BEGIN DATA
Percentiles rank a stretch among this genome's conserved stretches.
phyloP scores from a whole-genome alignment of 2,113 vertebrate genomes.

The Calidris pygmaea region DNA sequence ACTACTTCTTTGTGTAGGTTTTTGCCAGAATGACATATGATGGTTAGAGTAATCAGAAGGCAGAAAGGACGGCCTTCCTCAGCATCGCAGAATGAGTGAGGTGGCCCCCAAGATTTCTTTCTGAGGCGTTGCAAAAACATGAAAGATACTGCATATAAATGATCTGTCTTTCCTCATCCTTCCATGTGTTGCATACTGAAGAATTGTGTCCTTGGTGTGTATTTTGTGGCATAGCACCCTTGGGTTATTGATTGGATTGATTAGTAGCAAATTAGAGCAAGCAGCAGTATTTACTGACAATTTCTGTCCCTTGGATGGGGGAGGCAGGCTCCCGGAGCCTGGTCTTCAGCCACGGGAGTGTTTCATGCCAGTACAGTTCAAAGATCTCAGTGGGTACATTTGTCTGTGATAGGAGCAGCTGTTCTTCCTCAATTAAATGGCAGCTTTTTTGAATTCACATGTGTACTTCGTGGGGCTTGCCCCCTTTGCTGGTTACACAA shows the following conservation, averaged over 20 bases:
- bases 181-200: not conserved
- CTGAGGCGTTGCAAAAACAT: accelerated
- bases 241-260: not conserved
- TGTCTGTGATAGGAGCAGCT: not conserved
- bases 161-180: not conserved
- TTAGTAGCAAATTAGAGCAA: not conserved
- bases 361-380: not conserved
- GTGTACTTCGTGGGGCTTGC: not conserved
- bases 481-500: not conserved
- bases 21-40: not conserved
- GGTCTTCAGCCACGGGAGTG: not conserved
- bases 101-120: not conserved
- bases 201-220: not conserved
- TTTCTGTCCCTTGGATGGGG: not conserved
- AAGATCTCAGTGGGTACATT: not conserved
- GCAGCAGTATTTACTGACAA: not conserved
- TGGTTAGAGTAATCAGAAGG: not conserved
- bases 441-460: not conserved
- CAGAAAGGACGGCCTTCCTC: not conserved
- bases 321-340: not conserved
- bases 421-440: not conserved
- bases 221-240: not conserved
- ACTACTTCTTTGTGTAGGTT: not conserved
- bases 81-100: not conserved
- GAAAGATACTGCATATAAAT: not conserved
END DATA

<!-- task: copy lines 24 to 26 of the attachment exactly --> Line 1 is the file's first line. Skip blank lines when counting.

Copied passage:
- bases 421-440: not conserved
- bases 221-240: not conserved
- ACTACTTCTTTGTGTAGGTT: not conserved